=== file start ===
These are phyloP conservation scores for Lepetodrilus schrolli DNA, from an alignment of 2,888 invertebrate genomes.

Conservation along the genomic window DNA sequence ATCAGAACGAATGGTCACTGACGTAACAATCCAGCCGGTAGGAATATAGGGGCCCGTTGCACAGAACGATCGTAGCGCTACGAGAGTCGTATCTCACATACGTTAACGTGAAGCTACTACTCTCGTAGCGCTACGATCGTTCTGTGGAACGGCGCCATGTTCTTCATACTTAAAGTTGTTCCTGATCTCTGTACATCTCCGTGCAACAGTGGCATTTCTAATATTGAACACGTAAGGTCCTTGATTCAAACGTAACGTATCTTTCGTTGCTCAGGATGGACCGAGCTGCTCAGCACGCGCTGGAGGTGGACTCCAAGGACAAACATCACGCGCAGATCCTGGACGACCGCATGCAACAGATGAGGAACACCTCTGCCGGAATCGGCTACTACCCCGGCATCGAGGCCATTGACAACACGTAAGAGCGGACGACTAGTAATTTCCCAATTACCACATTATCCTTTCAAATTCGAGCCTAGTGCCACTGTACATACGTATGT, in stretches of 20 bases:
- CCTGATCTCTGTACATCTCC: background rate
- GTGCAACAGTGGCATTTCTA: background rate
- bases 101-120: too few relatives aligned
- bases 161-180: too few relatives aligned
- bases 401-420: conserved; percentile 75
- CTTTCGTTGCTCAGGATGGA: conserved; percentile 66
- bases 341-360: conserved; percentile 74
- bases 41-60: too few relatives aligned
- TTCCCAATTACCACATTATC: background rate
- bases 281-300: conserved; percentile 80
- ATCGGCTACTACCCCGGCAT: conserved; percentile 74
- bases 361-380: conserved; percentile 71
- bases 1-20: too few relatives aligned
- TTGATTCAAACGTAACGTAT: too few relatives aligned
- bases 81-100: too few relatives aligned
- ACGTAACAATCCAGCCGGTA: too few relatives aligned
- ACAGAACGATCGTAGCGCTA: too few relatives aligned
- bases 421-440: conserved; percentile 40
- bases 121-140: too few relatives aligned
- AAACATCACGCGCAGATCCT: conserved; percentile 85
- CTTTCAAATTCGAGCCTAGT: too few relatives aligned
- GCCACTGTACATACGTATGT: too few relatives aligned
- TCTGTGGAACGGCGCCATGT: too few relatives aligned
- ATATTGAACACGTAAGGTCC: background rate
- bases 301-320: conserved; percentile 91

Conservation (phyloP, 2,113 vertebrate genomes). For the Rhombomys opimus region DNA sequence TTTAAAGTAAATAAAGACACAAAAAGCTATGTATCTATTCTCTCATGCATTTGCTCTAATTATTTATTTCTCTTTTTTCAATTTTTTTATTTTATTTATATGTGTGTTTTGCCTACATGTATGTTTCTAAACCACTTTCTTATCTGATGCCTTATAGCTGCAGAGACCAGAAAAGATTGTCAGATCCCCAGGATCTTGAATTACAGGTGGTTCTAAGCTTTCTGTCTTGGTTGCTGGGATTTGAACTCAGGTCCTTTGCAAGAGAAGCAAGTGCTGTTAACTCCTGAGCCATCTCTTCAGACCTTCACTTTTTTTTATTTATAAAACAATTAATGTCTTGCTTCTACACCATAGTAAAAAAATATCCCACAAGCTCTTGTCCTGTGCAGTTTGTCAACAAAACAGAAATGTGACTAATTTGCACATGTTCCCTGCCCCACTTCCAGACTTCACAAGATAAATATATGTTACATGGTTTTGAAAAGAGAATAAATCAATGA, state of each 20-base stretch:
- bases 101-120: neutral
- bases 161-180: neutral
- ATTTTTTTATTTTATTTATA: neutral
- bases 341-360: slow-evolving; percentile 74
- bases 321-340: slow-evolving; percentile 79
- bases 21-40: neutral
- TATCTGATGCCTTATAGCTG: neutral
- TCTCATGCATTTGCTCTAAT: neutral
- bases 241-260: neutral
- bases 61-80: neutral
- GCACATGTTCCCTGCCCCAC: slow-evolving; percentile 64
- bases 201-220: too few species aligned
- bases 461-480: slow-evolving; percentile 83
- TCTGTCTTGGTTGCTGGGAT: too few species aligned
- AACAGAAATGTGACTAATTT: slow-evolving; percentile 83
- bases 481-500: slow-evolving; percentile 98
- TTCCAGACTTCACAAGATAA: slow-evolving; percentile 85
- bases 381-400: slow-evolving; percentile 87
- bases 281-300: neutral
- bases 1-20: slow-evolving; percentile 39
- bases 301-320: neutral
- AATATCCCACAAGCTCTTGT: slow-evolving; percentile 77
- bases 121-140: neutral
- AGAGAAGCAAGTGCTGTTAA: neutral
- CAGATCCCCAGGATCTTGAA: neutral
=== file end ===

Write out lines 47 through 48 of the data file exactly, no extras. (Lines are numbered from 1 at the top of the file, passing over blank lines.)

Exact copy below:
- bases 281-300: neutral
- bases 1-20: slow-evolving; percentile 39